Mob Book Helped Solve Double Murder

Larry Neumann: Despite mountains of evidence, was never
Charged for a double homicide he committed when someone
"disrespected" his ex-wife. He was a member of Frank Cullotta's
crew in Las Vegas, the Hole in the Wall Gang.

June 2, 1981. Morning. An apartment located behind the P.M. Pub drinking establishment in Lakemoor, Ill. (If a reader recalls another apartment located behind a bar, it wouldn't be inappropriate.)

Two people are found dead in the living room. One of the dead had been the owner of the P.M., 37-year-old Ronald Scharff; the other was barmaid Patricia Freeman. The previous evening was actually her first night working at the pub.

As noted on the website Murder in McHenry, Lakemoor, situated about 50 miles northwest of Chicago, was then a community that had served as home to around 800 souls.




The 1981 murders were the first reported homicides since the town's 1952 incorporation.

McHenry County Sheriff’s investigators quickly found suspects. Jim Hager, a friend of Scharff's, had advised them to look at barmaid Freeman’s boyfriend or Larry Neumann, a McHenry County native then living in Las Vegas (and working in Frank Cullotta's crew. Dubbed by the press The Hole in the Wall Gang, they were known for their ability to rob jewelry stores and other places where wealth resided.)

Dennis Griffin's first book written with Frank Cullotta cracked the case wide open, but local law enforcement's reaction has been enigmatic at best.

This crew was actually outsourced muscle of Chicago Outfit enforcer Tony Spilotro, who had been sent to Las Vegas to watch the skim. Since Spilotro's name quickly found a place in the city's "black book," he needed Cullotta and his crew to be able to go inside the casinos to handle any problems, including protecting guys like Frank Lawrence "Lefty" Rosenthal (June 12, 1929 – Oct. 13, 2008), probably better known as the character in Casino named Sam "Ace" Rothstein (played by Robert DeNiro).

Unofficially, Rosenthal was running the Stardust for the Chicago Outfit; the owner of record was actually California businessman Allen Glick.

"The Chicago Outfit put Rosenthal in. They used the nickname "Crazy" when they spoke of him," noted Jane Ann Morrison in the Las Vegas Review Journal in 2008. Interestingly, while she knew both Rosenthal and Spilotro--she actually found "the fastidious" Rosenthal scarier than Spilotro:

The few times Frank "Lefty" Rosenthal and I spoke, he looked at me as if I were a worm he'd like to step on, except the ensuing goo would dirty the sole of his shoe. Actually, I found the fastidious Rosenthal scarier than mobster Anthony Spilotro, and no one accused Rosenthal of killing dozens of people. 
Now I've been on the receiving end of plenty of cold stares, but Rosenthal really gave it his all and his cold stare did a number on me when I was a federal court reporter between 1978 and 1984. Our first face-to-face encounter was during that period when he was unofficially running the Stardust... 
He had various titles, from food and beverage director to entertainment director, but it was no secret he was concerned with more than how many blueberries were in a blueberry muffin and how tall the show girls were.



Anyway Spilotro needed Cullotta and his team to watch his back. Still, they all had to earn a living, out there in the middle of the desert. So they did what they knew best: organized robberies.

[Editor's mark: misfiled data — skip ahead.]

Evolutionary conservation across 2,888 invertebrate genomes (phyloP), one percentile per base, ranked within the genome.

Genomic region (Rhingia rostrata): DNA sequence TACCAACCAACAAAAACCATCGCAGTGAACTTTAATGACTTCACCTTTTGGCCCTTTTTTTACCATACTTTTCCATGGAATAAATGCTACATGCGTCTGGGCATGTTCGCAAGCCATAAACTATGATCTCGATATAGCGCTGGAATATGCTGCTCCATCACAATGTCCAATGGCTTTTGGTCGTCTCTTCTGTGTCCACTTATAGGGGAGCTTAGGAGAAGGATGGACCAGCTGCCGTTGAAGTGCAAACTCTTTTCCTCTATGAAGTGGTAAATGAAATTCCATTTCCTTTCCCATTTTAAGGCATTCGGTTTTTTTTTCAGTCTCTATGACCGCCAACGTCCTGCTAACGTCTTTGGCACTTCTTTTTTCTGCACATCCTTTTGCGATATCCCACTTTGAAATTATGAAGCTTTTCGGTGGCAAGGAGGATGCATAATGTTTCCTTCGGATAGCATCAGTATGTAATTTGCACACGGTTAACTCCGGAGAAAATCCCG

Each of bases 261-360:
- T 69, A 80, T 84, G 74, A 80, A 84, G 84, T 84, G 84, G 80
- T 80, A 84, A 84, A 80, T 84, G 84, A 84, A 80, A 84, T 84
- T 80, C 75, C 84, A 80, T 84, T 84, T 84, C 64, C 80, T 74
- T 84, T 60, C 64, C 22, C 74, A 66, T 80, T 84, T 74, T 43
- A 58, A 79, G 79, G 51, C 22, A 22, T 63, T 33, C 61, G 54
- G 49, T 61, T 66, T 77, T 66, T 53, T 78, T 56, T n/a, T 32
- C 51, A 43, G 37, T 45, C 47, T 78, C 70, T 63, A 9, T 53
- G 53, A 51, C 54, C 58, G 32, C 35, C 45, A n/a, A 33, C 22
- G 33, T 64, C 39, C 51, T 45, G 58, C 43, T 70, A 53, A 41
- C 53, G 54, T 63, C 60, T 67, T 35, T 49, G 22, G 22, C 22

"Neumann," as the website notes, "had previously been convicted of a 1956 triple murder in Illinois. And although he received a sentence of 125 years, he had miraculously been paroled after serving only about 16 years. Hager had thrown Neumann’s name into the mix because he had witnessed an altercation between Scharff and Neumann’s ex-wife in which Scharff threw the woman out of his bar. Hager felt that to a guy like Neumann, that incident could be construed to be a personal insult demanding redress."

 Spilotro probably never guessed the level of infamy he'd reach

Which was, in fact, quite correct.

Still, for reasons unknown, the police reportedly ramped up the focus on the boyfriend, who was known to have been in the lounge across the street from the P.M. Pub on the night of the killings.

At any rate, no charges were filed and the case was still open, when in May 1982, Cullotta, during a debriefing,  told FBI agents and Las Vegas police that Neumann had killed two people in a McHenry County tavern the previous June.

"McHenry County authorities were notified and interviewed Cullotta at the federal lockup in San Diego," the website notes.Despite this, and many other corroborating pieces of evidence, Neumann was not charged.

The murders remained unsolved.

The dominoes didn't start tumbling until 26 years had past. The tipping point was the 2008 release of the book Cullotta: The Life of a Chicago Criminal, Las Vegas Mobster and Government Witness.

On page 130 of that book [Jim Hager's daughter] found Cullotta’s account of what turned out to be the Ron Scharff murder. For Paul, who was a young boy in 1981, this was the first time he’d heard the story about Larry Neumann being his father’s killer. After talking with Jim Hager and reading the book himself, Paul is convinced Neumann was the man who took the lives of his father and Pat Freeman. That acceptance has brought him a certain amount of closure. 
But now he’d like the police to name Neumann —who died in prison in January 2007 — as the perpetrator and close out the cold case. He’d also like an explanation as to why the police seemingly never seriously went after Neumann all those years ago. Frank Cullotta and his former FBI handler Dennis Arnoldy, have agreed to assist Paul in his efforts if needed.

Paul Scharff, Ron's son, and Keith Bettinger wrote this story into a book, called Murder in McHenry.





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